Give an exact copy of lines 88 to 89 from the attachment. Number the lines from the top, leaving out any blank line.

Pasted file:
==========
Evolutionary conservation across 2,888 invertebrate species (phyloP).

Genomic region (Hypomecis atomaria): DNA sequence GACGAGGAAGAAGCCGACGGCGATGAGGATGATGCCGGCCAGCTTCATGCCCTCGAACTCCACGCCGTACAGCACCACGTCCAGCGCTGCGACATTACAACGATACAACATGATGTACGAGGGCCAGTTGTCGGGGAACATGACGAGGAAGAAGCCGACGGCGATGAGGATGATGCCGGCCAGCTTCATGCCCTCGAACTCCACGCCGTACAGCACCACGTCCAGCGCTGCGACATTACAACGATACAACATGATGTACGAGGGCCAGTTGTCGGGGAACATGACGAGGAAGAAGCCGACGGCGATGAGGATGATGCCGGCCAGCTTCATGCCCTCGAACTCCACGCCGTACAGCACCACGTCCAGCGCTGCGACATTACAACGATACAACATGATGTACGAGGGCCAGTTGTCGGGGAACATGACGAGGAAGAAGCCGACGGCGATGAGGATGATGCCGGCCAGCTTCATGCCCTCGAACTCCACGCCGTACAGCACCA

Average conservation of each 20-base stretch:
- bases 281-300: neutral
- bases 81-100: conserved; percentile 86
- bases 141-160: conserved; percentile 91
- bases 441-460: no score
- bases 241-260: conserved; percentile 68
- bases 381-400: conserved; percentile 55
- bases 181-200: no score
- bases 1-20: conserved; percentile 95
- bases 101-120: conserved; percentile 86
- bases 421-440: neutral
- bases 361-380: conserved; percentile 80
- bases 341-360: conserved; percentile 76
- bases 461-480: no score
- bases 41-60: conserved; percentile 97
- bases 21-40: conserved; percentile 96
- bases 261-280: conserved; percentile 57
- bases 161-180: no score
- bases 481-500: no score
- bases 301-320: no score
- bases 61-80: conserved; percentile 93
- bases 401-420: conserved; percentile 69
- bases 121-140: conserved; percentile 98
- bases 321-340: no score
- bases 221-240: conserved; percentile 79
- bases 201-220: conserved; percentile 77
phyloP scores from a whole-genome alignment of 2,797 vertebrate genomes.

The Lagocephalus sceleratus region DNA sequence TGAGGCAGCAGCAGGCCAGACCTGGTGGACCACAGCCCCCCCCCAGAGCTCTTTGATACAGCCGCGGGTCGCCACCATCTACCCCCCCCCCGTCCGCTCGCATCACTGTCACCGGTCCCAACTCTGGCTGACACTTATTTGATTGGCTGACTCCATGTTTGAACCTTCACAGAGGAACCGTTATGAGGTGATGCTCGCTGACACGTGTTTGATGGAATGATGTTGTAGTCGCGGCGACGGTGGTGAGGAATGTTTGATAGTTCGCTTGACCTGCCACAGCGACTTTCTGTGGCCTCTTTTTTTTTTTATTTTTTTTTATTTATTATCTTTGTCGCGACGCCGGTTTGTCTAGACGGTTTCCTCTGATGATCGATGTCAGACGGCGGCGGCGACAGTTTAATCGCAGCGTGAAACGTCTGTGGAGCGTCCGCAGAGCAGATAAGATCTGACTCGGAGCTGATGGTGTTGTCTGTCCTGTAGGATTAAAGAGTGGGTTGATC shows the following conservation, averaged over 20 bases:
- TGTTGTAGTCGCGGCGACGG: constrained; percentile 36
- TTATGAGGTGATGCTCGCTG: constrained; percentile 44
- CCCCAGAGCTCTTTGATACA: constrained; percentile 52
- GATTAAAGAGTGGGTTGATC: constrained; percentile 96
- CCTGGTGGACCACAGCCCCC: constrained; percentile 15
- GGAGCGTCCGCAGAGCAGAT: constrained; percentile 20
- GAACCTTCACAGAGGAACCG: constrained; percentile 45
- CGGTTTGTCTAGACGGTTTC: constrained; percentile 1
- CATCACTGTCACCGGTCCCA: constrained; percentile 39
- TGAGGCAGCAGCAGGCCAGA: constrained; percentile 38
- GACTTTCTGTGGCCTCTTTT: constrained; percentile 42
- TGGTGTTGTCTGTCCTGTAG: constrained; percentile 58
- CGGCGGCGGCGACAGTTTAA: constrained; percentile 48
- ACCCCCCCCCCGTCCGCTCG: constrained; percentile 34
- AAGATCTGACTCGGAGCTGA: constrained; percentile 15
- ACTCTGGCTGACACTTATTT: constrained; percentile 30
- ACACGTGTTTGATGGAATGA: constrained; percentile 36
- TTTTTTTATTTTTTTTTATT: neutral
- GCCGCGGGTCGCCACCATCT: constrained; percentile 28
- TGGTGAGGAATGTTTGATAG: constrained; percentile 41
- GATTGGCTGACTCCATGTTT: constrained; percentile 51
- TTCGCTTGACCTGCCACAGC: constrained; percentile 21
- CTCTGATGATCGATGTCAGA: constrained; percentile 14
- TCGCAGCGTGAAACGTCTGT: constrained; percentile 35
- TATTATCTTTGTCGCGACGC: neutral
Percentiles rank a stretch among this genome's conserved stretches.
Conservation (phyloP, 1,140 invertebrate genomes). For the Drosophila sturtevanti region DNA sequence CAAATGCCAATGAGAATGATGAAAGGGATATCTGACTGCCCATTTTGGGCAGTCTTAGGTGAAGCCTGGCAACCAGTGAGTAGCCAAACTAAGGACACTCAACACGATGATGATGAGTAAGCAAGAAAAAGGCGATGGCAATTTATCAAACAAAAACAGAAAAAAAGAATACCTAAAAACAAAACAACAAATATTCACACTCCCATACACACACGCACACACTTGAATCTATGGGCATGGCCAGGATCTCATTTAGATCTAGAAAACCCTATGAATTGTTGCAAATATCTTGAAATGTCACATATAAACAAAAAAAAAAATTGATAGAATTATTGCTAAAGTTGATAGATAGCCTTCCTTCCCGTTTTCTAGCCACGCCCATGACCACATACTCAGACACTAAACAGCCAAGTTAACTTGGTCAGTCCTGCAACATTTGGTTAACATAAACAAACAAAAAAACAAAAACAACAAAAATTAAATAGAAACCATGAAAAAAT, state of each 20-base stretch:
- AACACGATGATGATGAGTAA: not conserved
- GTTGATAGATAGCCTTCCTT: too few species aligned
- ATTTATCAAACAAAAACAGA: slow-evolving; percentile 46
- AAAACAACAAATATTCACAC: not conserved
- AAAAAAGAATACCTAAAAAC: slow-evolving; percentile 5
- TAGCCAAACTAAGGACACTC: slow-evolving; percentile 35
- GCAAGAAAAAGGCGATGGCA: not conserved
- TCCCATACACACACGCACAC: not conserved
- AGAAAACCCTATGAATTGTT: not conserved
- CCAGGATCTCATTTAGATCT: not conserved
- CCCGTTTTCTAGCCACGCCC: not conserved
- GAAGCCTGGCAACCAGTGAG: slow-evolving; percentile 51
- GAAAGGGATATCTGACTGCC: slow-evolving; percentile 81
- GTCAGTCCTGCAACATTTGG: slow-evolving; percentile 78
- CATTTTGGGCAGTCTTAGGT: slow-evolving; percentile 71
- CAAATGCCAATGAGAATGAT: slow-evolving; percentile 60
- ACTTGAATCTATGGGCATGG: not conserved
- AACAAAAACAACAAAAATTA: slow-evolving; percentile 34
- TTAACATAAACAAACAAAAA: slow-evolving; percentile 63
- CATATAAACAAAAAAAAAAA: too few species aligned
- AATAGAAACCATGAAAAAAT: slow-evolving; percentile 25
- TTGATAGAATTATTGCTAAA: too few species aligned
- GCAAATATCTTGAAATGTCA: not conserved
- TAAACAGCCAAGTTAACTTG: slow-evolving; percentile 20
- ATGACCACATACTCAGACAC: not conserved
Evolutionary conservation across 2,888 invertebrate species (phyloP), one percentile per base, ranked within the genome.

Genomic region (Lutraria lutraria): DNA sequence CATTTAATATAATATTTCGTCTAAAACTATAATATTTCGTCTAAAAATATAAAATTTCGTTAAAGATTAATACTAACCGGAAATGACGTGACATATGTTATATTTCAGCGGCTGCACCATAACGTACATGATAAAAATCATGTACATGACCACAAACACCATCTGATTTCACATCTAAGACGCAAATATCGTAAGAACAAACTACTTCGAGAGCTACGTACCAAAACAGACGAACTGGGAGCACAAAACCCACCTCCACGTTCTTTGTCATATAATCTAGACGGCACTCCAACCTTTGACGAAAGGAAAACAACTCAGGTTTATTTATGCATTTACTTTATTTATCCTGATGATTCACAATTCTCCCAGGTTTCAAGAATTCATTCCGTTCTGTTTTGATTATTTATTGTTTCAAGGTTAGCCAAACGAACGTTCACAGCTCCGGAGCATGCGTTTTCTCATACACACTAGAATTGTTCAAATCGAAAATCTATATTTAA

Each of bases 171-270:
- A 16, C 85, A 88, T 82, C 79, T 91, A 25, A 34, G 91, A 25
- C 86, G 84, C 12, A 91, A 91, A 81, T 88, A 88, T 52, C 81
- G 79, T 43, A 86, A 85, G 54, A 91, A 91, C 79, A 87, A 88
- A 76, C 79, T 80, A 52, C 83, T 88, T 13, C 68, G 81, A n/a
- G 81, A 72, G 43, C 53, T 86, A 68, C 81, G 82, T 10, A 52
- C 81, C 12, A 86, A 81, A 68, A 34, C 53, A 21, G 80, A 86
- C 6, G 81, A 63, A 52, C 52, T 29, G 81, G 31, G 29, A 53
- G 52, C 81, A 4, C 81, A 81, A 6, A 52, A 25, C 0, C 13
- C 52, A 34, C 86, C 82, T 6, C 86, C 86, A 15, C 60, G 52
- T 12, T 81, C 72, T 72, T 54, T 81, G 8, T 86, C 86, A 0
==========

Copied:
- G 79, T 43, A 86, A 85, G 54, A 91, A 91, C 79, A 87, A 88
- A 76, C 79, T 80, A 52, C 83, T 88, T 13, C 68, G 81, A n/a